Retired at 26, six months in…
Six months ago I left my job and was upfront and clear that I had no intention of returning. If anything said ‘this is me, I’m done here’, surely it was when I created a WhatsApp group for my leaving drinks and named it ‘Retired at 26'. I don’t think they really got what I was saying to them, pretty much all my colleagues thought it was the wrong decision, which was difficult to handle. I always seek a positive and their reaction actually spurred me on and convinced me I needed to get out of the trap.
Nonetheless I was talked into the option of taking a six month career break, with literally nothing to lose. That ended last week and had the past six months been a total disaster, I may well have found myself walking back into the signals depot tonight, oh that reminds me I really don’t miss working night shifts, especially with winter approaching! The simplicity of waking up with the sun, being outdoors and active in the day and going to bed at nighttime, has made me feel so much healthier and happier. I still couldn’t see myself returning mind you, I would seek other work, meaningful work, or go find a remote island and live off the land perhaps, anyway, I’m not, I’m continuing with my ambitions! With respect to my former colleagues I haven’t contemplated returning once.
Life is whatever you make of it, of course there’s the Mark Twain quote about twenty years down the line and not living with regrets. But let’s go right to the end of our lives, whether that’s in a year, ten years or fifty years, more and more people are saying they wish they took more risks, truly lived, experiences over possessions. Life is about more than going to work, paying bills and dying. Oh wait, the weekend and that crazy week or two when you spend all that money you earn the rest of the year and recover from working your ass for that company you couldn’t care less about. I had fallen right into that trap, I was living a comfortable life, but was I getting any nearer the ambition I had when I was a kid? To travel the world and seek out adventures? No. I was drifting further away from it, month by month, year by year.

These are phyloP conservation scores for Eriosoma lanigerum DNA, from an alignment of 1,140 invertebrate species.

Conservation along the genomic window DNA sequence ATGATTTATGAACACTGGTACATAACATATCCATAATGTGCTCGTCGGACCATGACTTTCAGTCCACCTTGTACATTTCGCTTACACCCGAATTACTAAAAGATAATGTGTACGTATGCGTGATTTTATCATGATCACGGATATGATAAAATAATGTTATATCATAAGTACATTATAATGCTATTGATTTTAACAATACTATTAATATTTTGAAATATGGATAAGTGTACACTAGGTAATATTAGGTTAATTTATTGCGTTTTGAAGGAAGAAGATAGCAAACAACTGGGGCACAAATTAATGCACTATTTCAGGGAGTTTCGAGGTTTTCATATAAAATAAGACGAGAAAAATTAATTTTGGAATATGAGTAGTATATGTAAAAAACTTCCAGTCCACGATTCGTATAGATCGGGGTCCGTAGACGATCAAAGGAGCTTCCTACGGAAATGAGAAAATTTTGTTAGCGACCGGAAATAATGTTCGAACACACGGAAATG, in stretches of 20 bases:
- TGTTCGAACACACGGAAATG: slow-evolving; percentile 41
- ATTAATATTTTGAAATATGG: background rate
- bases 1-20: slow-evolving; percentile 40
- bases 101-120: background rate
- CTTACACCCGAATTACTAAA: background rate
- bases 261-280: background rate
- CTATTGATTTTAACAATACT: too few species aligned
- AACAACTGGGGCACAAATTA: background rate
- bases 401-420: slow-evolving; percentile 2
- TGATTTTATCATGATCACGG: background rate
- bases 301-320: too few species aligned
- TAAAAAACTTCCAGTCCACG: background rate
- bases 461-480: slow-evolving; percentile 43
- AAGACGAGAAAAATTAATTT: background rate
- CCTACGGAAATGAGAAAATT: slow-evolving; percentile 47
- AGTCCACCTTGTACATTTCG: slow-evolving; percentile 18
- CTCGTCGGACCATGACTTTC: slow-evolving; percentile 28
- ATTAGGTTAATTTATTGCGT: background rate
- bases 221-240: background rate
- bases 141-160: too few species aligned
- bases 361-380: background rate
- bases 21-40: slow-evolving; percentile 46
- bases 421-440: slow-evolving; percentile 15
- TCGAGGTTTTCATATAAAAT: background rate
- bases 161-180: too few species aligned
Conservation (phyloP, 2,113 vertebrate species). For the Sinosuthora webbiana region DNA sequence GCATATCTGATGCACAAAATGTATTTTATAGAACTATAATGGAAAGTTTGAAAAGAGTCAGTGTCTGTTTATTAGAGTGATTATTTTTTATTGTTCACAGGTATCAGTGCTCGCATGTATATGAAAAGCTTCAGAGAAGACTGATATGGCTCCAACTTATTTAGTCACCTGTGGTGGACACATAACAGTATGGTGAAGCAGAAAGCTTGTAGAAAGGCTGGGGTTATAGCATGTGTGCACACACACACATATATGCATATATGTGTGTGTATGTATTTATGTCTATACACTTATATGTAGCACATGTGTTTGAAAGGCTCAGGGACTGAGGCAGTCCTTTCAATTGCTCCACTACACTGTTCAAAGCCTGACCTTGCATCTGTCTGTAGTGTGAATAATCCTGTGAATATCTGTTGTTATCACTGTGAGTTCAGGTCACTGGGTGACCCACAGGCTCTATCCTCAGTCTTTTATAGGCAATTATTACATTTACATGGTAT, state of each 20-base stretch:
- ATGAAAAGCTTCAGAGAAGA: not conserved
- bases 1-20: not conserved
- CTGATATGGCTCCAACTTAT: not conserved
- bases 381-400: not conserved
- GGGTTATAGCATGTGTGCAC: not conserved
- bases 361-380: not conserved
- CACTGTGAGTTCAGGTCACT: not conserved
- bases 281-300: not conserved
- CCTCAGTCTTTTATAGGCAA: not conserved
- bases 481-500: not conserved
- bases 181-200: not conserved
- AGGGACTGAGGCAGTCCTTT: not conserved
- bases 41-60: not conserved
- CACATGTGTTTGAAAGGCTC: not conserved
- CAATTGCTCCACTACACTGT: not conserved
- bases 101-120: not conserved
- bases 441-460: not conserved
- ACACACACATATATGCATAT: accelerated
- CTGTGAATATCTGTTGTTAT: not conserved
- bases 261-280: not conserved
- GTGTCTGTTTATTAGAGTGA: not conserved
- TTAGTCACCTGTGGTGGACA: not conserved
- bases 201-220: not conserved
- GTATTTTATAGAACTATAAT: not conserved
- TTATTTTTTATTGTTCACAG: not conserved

I’m a people person, (yes, I know I’m cycling solo), for me I asked myself some simple questions about my life, my job.
1. Did you want to do this growing up?
2. Do you meet new people on a regular basis?
3. Do you have a positive influence on people around you?
4. Are you motivated going to and during work, returning home happy?
5. Do you genuinely care about what you are doing, do I have any passion for it?
6. Is the world a better place for your work (size of impact is irrelevant in the early stages)
When I broke it down the only answer for my life not to drift into obscurity was to walk away, I don’t like the word quit. I chose to leave, I had to take a risk, the bigger the risk the bigger reward, those who dare win – well I bloody hope so!
You see I’ve grown up in Britain, and yes everywhere has their challenges, but on the whole I’ve been beyond fortunate to grow up here. A place where I can go about life as I like, spend time with who I like and have a standard of living which would be considered luxurious compared to the wider population of the world. With this in mind I feel like I have an opportunity, almost a need to make the most of the upbringing in a society which always me the basics to set off and travel. So, so many people in this world unfortunately can’t, be it health, political or poverty preventing them looking beyond the next week or two. It’s an odd feeling to think that in Britain I’m by no means ‘rich’, but on a world level I’m wealthy. Do I feel guilty? A little, it’s with these people in mind that I fundraise for, to try and bridge the gap between rich and poor.
A decade with London Underground can’t simply be erased from my life though, in fairness I had some good times there, the trapped sort of good times, but it’s all part of the learning curve. I hope to consider it far from the decade which defines me, but the decade which set up the rest of my life.
When asked about the challenges I take on, the adventures big and small which I can’t help but get myself involved in, I just picture myself a few decades down the line. If someone was to write a biography of my life I would hope it would be a half decent read. More and more the word inspiration seems such a motivating theme to my life. I’m motivated by the people I choose to surround myself with, in person and on social media. That’s cool, it makes life fun and interesting but one of the best feelings in the whole world is when someone tells you you’ve inspired them to take action, to do something new and challenging.
Today (my first day entirely free from my previous career) it just seemed right, over the past six months I’ve had many moments which have reminded me life is to be lived. Before setting off on my adventure I had the chance to visit and spend time with close family. Playing with my niece and nephew in their new home in Bahrain and spending quality time with my sister and brother in law. Spending time with family and friends in northern England, which I rarely see. My last day in London, going to Wimbledon, a highlight of every summer, especially with my mum and sister. Notice a theme? Spending time. So valuable in the modern world, why? Society tells you you have to be busy, have plans, your friends and work. Suddenly I have none of that, at least not prohibiting my living time.